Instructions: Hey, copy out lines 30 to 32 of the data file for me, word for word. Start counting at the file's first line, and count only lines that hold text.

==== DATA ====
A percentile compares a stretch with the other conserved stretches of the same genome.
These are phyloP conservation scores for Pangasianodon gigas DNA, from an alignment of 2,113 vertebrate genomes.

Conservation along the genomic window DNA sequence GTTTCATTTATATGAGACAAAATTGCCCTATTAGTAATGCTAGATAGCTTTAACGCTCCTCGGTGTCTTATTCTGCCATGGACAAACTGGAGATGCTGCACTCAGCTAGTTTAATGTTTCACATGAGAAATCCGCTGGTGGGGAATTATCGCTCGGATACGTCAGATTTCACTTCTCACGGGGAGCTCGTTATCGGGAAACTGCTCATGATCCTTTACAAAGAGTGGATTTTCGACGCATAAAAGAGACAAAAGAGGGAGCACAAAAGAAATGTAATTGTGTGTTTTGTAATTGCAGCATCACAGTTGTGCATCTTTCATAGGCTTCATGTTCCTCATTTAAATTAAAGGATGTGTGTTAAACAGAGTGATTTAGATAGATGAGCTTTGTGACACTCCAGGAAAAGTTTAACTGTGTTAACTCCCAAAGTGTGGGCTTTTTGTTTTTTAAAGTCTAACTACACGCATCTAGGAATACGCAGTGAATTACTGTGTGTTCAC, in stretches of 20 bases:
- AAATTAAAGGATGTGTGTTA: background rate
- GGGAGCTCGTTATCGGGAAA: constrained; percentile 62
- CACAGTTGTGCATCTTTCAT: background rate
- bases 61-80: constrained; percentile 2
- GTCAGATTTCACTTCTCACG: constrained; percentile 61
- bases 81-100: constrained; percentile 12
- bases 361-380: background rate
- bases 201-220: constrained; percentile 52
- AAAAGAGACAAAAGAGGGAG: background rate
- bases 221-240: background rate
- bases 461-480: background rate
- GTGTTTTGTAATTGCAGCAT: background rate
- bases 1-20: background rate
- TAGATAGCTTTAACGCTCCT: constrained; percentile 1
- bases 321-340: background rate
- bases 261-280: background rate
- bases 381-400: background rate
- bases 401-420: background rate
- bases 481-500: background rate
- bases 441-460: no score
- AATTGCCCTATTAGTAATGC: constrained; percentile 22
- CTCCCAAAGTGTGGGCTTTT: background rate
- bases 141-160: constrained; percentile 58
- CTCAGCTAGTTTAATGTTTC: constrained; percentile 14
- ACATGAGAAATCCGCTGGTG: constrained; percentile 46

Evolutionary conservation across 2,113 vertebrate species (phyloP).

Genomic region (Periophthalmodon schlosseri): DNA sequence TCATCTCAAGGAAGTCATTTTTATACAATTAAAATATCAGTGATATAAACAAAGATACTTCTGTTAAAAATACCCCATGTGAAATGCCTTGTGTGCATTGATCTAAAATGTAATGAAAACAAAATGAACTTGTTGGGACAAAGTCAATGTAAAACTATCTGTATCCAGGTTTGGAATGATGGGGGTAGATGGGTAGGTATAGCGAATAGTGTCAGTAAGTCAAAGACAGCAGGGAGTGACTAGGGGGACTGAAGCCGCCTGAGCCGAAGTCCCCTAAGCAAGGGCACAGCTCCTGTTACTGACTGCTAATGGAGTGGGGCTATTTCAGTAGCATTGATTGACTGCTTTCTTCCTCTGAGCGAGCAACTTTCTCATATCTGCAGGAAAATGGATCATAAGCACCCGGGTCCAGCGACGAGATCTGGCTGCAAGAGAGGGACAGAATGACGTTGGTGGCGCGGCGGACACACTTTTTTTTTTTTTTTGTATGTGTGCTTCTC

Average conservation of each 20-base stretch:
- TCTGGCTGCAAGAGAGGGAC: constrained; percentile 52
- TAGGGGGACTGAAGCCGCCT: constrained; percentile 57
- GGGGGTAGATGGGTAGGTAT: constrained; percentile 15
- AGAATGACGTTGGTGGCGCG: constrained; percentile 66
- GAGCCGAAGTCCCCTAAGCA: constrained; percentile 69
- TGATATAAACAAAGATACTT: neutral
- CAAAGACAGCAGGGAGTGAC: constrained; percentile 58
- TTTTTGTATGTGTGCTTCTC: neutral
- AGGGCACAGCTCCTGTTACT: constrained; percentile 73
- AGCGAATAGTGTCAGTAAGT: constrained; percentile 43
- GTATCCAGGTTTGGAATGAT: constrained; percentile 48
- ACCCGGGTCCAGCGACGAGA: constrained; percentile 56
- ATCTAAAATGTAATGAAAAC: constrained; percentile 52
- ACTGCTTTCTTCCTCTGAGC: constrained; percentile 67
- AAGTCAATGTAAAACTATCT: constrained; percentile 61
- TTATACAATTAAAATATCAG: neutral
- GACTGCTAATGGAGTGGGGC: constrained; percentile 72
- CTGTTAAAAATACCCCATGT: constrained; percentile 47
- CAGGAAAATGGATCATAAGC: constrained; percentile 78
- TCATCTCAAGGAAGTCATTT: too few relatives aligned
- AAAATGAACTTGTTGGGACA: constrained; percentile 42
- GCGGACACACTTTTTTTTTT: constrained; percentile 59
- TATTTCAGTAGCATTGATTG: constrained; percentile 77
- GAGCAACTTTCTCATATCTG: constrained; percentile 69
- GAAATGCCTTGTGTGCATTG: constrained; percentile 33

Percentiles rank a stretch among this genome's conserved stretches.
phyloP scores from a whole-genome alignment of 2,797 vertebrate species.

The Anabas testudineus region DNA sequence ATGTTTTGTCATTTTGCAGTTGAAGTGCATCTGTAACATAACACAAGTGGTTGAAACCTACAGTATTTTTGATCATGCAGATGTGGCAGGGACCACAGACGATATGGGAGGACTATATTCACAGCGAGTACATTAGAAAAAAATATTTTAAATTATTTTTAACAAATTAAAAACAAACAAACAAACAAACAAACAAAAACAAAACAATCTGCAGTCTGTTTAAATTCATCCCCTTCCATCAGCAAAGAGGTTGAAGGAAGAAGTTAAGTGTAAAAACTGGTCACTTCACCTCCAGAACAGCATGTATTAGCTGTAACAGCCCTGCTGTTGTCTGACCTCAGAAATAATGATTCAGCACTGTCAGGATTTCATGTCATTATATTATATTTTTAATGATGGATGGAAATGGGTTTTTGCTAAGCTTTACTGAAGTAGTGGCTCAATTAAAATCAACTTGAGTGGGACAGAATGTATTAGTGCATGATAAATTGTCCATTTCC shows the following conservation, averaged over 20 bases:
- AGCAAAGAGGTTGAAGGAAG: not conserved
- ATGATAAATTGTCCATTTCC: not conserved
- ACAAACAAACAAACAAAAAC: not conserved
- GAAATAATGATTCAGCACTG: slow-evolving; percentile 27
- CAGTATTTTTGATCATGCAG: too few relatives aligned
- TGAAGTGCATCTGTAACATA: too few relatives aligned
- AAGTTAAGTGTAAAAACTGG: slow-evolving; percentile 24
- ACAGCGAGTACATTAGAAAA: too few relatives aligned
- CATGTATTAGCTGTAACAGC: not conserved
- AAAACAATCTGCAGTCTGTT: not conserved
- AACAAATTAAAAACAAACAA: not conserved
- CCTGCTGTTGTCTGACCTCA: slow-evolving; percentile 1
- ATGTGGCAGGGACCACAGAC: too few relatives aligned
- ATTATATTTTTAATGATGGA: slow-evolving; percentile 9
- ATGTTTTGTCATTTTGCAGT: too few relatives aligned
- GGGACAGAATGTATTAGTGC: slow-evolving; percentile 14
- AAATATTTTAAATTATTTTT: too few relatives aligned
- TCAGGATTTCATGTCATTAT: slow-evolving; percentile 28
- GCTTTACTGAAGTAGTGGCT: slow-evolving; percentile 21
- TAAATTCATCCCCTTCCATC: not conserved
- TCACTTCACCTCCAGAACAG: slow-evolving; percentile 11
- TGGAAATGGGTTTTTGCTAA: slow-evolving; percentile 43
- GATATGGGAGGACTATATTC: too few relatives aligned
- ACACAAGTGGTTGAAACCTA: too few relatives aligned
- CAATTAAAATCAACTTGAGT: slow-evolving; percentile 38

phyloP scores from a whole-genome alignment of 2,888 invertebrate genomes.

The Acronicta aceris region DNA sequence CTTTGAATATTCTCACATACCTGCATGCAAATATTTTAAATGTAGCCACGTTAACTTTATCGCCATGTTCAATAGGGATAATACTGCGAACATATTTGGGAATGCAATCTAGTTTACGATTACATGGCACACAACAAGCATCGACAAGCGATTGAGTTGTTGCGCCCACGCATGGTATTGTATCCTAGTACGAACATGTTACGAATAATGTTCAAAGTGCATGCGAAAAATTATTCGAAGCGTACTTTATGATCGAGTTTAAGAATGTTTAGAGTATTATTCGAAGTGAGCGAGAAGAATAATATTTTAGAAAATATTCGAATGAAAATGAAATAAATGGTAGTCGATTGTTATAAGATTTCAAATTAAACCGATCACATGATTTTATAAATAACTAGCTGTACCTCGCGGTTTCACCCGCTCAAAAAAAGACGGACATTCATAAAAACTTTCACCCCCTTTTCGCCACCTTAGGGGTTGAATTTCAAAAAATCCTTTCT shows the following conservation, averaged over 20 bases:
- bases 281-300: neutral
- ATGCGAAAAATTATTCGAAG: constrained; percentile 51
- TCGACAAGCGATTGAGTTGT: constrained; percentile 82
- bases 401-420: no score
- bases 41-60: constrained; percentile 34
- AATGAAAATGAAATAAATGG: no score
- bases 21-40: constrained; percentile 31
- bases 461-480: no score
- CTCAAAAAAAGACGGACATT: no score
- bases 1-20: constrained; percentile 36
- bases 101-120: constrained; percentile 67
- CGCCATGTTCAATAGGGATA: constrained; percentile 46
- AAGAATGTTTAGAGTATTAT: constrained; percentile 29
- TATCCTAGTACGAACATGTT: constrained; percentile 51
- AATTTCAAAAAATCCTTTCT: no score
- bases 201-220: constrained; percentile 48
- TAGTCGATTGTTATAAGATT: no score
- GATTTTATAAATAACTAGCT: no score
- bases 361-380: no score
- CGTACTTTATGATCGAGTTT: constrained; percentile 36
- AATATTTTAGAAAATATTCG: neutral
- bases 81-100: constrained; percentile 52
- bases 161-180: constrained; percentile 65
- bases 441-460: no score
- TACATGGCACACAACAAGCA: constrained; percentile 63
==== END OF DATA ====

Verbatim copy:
Genomic region (Periophthalmodon schlosseri): DNA sequence TCATCTCAAGGAAGTCATTTTTATACAATTAAAATATCAGTGATATAAACAAAGATACTTCTGTTAAAAATACCCCATGTGAAATGCCTTGTGTGCATTGATCTAAAATGTAATGAAAACAAAATGAACTTGTTGGGACAAAGTCAATGTAAAACTATCTGTATCCAGGTTTGGAATGATGGGGGTAGATGGGTAGGTATAGCGAATAGTGTCAGTAAGTCAAAGACAGCAGGGAGTGACTAGGGGGACTGAAGCCGCCTGAGCCGAAGTCCCCTAAGCAAGGGCACAGCTCCTGTTACTGACTGCTAATGGAGTGGGGCTATTTCAGTAGCATTGATTGACTGCTTTCTTCCTCTGAGCGAGCAACTTTCTCATATCTGCAGGAAAATGGATCATAAGCACCCGGGTCCAGCGACGAGATCTGGCTGCAAGAGAGGGACAGAATGACGTTGGTGGCGCGGCGGACACACTTTTTTTTTTTTTTTGTATGTGTGCTTCTC

Average conservation of each 20-base stretch:
- TCTGGCTGCAAGAGAGGGAC: constrained; percentile 52